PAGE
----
E-dockets - the future for the forestry sector?

A couple of issues ago we ran a piece from Mobile Mentor on the mobile technology trends being seen within the forestry industry. This week we cover the rollout of electronic log docketing across a number of major forestry businesses across Australasia that Randall will be addressing at the upcoming WoodFlow 2018 series ( www.woodflow.events) that runs in both Australia and New Zealand. It runs in Melbourne, Australia on 20-21 June 2018 and then again in Rotorua, New Zealand on 26-27 June 2018.

eDockets connect harvesters, haulage contractors and sawmills in Australia

Some of the oldest and most persistent challenges in the forestry industry have been addressed through an informal but very successful collaboration between industry players in Australia.

One of big challenges that every forest company deals with is the persistent use of paper-based processes across the forestry supply chain. In many cases, paper dockets are the single source of truth, from the pick-up in the forest to delivery at the sawmill.

The dockets are collected from the loader and haulage contractors and sent to the forestry company. Someone in the back-office has the job of interpreting each driver’s handwriting to key the data into a spreadsheet and reconcile errors and missing dockets.

This process is prone to human error, so naturally there are delays, errors and incorrect invoices that need to be resolved. As a result, the paperwork lags the product going to the mill by about 6 weeks which directly impacts cash-flow, not just for the forestry company but also their harvest, loader and haulage contractors.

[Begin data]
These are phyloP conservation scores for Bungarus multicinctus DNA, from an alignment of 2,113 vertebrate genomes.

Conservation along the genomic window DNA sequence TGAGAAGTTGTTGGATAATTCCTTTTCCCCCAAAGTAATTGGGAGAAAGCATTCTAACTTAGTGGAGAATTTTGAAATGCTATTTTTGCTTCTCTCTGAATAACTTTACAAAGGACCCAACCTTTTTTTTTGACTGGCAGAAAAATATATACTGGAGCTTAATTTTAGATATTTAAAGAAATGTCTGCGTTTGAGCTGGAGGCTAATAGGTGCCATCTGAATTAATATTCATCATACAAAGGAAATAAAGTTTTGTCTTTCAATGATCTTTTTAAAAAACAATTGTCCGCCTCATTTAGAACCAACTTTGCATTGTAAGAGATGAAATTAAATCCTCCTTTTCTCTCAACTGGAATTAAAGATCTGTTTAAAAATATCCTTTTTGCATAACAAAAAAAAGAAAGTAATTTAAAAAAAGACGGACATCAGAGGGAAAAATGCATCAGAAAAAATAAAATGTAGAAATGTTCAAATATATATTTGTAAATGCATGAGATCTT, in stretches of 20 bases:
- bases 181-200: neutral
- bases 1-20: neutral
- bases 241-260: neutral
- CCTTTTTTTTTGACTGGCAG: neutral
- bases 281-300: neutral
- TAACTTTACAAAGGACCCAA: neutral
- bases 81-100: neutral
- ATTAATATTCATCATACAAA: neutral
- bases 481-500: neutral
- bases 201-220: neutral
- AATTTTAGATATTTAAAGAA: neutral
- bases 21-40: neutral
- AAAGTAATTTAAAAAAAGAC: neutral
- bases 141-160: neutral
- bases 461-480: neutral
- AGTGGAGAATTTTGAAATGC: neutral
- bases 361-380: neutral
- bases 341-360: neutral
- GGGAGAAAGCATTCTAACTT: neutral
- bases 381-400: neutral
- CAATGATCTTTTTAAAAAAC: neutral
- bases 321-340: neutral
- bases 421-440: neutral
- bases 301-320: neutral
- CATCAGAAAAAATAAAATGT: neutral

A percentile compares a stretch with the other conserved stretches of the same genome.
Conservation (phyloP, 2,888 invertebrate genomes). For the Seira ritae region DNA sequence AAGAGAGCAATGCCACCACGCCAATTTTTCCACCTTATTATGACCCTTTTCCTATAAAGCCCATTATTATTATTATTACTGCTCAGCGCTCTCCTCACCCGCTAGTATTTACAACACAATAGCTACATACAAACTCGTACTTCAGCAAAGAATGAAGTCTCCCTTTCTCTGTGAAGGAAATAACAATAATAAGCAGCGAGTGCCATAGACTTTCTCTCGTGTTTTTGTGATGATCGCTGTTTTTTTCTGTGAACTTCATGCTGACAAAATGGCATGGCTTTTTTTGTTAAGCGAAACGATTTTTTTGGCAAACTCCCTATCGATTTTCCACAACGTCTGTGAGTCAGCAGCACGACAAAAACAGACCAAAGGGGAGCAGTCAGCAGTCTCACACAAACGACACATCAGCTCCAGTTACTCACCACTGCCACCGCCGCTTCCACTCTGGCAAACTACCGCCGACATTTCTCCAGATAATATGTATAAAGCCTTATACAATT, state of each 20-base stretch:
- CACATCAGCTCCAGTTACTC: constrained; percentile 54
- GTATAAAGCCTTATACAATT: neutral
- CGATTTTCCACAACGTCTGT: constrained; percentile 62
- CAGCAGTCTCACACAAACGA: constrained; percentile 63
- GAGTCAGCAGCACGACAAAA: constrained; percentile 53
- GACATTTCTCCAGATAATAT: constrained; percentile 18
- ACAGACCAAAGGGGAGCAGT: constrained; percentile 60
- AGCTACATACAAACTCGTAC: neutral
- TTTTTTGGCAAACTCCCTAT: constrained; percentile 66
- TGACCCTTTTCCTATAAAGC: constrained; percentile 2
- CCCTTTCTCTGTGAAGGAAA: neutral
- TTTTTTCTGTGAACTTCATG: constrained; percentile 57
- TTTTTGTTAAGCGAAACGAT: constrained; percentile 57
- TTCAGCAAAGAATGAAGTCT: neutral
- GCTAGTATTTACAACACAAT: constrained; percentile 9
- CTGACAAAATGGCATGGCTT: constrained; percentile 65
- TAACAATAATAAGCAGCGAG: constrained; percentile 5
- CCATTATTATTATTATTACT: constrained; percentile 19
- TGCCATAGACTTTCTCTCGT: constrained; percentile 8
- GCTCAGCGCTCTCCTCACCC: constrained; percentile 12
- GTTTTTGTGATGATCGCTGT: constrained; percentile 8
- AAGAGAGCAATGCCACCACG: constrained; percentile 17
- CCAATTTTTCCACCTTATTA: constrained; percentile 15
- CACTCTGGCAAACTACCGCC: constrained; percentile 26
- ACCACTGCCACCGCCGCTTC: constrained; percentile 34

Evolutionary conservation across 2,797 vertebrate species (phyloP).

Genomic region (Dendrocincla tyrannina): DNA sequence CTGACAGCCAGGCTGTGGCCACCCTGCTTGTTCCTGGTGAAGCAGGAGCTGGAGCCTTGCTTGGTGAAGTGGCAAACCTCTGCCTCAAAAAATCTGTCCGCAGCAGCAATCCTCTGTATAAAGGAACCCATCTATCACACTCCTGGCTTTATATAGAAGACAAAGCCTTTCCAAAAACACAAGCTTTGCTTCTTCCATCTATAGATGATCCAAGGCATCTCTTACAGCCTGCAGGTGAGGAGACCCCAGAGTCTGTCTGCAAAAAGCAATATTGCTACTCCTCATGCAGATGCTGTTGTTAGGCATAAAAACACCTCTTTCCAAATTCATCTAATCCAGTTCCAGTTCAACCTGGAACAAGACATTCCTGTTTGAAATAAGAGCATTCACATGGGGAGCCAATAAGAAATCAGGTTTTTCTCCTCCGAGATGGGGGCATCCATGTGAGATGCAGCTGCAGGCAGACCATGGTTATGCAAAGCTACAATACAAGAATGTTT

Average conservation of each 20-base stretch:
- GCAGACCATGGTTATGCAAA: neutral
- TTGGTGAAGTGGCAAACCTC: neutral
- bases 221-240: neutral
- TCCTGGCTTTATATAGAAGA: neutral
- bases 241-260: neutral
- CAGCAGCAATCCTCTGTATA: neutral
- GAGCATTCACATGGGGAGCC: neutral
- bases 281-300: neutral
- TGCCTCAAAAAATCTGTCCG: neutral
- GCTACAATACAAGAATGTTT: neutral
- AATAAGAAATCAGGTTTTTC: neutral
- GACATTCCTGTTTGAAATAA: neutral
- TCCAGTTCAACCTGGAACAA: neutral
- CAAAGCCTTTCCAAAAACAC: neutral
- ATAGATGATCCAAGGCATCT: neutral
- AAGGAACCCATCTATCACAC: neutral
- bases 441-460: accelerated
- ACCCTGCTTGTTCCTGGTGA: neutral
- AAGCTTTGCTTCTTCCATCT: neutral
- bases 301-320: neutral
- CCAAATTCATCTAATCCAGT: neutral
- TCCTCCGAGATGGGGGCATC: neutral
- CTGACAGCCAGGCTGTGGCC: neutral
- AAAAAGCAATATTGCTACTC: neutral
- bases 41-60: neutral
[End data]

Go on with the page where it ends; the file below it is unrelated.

The second major issue is that forestry operators also have poor visibility of inventory in the forest which easily results in over-supply, spoilage and shrinkage and all these impact on profitability.

The third challenge is the high mortality and injury rate in the forest. This is hurting the industry reputation and makes it harder to attract and retain quality staff.

eDockets Some of the leading forestry operators in Australia are addressing these challenges with mobile technology and progressively adding additional features over time.

For example, The Forestry Corporation of New South Wales has pioneered the use of eDockets by deploying the EDx app to all its haulage contractors. Drivers receive the app on their devices using a secure deployment process.

These electronic dockets allow for docket data to be richer and more accurate than their paper equivalents. The EDx app uses geofencing and validation to only allow valid input from the drivers. In addition it enables each load to be geotagged at the collection point, the delivery route and the delivery destination.

The gross and tare weights are added to the eDocket app at the weighbridge, calculating the net weight and finalising the docket as a complete record of the transaction. This docketing record is synced to their back-end system throughout the delivery process, allowing real time awareness of the status of each delivery.

Because cellular coverage is non-existent, the EDx app is intelligently designed to work in an offline first manner. Whenever the truck receives a patch of mobile coverage, for example driving over a hill on a public road, the EDx app calls out automatically to receive any updated data and submit updates to dockets completed or in progress.

Further smarts allow electronic dockets be started on one device and completed on another. This mitigates the risk of data loss through lost or broken devices and further allows for drivers to maximise efficiency, loading trucks at the end of a shift and allowing another driver with a separate device to continue the delivery from the depot the next day. Electronic docketing allows for more accurate sales information, providing Forestry Corporation revenue assurance and improved cashflow.

More >>.

Source: Mobile Mentor

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